Thursday, April 20, 2006


If you don't like worms, try not
opening cans of them all the time

There are lots of things in this world that make you say, "What a bunch of dumbasses."

For example, earlier today I happened upon an old NBA playoff game on ESPN Classic, between the Nets and Sixers. The Nets' Michael Ray Richardson gets fouled hard making a layup and goes to the line*. The camera gets him in the standard frontal close-up as he prepares to take the free throw. At the bottom of the screen is a graphic: "Michael Ray Richardson ... Scoring Average ... Season: 12.0 ... Tonight: 20.0" ...

At this point I'm shouting at the screen, "What's with the decimal point? Just in case he scores 20.1 points tonight? What a bunch of dumbasses."

We all have screaming-at-stupidity moments like that. With the exception of
Glenn Greenwald, all of us have done the kind of dumbass things that make others boil over at our own stupidity. But for the most part, dumbassness like the scoring graphic above isn't particularly harmful ... it's just dumbass.

Not so the heartbreaking tale of staggering dumbass cooking in the right blogosphere at the moment. The details: Michelle Malkin
posts the email addresses and phone numbers of some UC Santa Cruz students who caused a ruckus over the presence of military recruiters at a job fair. The message from Malkin is clear: "Will no one rid me of these meddling moonbats?" Bloggers on the left cry foul, Keith Olbermann picks up the story and names Malkin the "Worst Person in the World" on his MSNBC show. In the meantime, Malkin compounds her original offense by re-posting the students' personal information. The targetted students are getting death threats. Some dipshits on the left decided to strike back by posting Malkin's home address** on their sites, and Malkin posts on her site that now she herself is getting death threats.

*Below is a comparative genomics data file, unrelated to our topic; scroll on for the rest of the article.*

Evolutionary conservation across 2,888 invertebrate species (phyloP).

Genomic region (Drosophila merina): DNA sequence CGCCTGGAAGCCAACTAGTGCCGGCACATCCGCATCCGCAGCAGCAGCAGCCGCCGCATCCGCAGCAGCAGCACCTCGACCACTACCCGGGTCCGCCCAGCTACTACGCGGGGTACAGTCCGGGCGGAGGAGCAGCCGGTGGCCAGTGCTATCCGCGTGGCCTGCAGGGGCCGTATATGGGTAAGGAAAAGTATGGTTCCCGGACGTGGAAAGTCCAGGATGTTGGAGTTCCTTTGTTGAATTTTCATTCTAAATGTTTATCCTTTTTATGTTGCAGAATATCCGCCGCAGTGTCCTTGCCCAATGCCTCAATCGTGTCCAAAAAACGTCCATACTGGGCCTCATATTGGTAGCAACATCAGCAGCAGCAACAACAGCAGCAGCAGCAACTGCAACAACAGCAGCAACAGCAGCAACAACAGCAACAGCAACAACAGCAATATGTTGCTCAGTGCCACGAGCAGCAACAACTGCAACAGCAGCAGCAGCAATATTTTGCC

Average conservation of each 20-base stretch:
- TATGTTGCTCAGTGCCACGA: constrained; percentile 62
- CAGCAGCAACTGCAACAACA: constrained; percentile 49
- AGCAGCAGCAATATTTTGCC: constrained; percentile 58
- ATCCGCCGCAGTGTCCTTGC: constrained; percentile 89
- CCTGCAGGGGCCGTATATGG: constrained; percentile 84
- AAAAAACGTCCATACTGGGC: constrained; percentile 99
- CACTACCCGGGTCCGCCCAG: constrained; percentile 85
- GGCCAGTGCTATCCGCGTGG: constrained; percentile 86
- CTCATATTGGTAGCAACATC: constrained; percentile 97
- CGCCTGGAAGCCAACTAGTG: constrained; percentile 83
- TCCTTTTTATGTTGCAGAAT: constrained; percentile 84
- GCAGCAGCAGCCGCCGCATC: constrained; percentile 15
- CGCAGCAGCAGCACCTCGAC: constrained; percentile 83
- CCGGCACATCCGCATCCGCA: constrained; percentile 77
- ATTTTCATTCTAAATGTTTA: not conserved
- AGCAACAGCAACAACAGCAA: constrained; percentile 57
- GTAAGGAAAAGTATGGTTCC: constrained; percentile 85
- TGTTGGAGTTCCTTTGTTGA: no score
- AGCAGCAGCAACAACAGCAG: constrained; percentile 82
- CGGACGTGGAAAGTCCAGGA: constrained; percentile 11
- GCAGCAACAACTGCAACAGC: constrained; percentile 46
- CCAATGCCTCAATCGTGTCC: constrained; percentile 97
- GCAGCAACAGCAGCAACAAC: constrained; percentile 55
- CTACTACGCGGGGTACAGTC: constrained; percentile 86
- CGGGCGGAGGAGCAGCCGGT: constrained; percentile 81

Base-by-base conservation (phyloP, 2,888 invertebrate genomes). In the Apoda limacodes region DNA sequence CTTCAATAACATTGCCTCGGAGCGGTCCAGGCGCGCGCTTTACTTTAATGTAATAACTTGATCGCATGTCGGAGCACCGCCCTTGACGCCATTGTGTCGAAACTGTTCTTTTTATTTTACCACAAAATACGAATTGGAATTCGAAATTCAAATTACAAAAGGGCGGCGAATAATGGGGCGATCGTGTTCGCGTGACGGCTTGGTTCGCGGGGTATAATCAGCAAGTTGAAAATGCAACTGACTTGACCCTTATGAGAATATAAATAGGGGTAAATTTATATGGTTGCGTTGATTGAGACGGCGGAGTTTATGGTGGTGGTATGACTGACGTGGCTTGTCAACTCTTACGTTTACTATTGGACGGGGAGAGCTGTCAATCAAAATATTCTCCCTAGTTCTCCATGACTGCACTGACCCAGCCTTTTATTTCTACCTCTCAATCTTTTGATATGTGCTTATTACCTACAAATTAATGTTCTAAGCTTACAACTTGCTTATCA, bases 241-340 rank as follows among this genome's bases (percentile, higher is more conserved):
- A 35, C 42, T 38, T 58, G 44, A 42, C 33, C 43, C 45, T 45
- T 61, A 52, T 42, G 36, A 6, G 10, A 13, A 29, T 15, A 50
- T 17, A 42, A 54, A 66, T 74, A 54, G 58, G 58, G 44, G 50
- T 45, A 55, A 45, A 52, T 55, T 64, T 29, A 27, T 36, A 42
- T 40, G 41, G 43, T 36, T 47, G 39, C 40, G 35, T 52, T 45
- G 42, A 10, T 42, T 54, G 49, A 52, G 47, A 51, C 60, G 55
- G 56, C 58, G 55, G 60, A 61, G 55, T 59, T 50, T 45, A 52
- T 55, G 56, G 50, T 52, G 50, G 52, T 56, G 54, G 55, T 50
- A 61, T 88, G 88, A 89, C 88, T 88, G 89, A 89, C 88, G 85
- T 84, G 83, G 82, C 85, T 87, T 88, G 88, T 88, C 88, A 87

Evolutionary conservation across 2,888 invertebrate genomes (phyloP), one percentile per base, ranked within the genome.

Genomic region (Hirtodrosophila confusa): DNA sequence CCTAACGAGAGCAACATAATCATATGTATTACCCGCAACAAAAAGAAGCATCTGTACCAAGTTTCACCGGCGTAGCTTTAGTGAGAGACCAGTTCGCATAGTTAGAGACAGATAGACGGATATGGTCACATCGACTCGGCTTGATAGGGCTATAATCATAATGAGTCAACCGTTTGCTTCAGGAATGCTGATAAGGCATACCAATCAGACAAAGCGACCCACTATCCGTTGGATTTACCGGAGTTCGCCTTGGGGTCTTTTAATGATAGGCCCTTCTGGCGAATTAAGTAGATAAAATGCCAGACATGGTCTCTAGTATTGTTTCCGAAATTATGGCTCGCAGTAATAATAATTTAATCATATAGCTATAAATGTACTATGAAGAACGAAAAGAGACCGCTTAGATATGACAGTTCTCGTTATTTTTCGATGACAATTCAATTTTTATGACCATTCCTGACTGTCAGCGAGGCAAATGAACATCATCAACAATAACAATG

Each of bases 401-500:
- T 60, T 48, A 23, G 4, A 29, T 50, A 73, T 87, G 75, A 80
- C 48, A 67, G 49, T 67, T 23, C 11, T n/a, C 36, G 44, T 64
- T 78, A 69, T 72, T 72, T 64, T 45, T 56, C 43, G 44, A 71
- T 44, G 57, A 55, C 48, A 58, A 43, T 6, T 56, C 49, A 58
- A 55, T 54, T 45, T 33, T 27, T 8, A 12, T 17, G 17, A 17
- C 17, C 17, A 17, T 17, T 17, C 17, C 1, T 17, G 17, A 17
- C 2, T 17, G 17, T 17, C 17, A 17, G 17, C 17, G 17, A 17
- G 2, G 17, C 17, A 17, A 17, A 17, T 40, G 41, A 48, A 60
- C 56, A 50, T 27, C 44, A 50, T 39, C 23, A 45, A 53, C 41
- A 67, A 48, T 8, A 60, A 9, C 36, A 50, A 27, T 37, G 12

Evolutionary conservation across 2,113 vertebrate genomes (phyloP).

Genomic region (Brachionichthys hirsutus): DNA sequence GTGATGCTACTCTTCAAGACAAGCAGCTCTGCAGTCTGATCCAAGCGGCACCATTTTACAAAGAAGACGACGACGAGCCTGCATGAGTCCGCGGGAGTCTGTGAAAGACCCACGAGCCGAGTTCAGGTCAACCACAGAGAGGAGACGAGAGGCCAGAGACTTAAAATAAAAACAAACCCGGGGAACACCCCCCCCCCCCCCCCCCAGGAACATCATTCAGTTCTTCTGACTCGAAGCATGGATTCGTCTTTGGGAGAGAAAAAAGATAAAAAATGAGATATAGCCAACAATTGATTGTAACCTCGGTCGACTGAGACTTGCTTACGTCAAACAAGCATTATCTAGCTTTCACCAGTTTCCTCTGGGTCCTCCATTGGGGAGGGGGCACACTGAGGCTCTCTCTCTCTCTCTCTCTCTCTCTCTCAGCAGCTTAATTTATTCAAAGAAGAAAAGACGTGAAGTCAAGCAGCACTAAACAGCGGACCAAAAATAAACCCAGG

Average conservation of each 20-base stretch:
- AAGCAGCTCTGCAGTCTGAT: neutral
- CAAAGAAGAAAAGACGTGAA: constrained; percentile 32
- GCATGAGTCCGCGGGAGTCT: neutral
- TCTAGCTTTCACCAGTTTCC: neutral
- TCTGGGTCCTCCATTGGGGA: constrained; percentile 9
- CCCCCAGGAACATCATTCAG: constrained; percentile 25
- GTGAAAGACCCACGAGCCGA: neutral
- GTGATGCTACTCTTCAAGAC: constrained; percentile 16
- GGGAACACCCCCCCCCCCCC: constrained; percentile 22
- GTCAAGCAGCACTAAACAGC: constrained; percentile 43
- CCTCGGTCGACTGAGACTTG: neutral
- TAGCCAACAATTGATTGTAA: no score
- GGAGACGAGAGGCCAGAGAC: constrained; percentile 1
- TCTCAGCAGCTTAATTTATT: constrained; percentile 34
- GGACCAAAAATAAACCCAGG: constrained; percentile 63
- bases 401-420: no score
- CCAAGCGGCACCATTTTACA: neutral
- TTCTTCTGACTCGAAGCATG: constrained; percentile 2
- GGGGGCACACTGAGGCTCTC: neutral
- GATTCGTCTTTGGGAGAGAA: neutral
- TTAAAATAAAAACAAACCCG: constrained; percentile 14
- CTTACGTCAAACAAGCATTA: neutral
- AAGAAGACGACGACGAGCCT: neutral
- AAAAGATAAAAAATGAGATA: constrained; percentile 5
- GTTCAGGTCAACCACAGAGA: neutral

Okay, stop. Here we are. A perfect place for all of us - left and right - to step back and say, "Enough's enough - we're letting politics get waaaaay too personal and out of hand. All of this stuff needs to end ... now."

some people did say that. And so did some others. And surely many more people that I'm not aware of said it, from the left and from the right. For my part, I'll go so far as to say this series of incidents has made me question if even the exceedingly tame campaign against cobag's cobag Ruth Malhotra might be skirting the edge of reasonable tactics.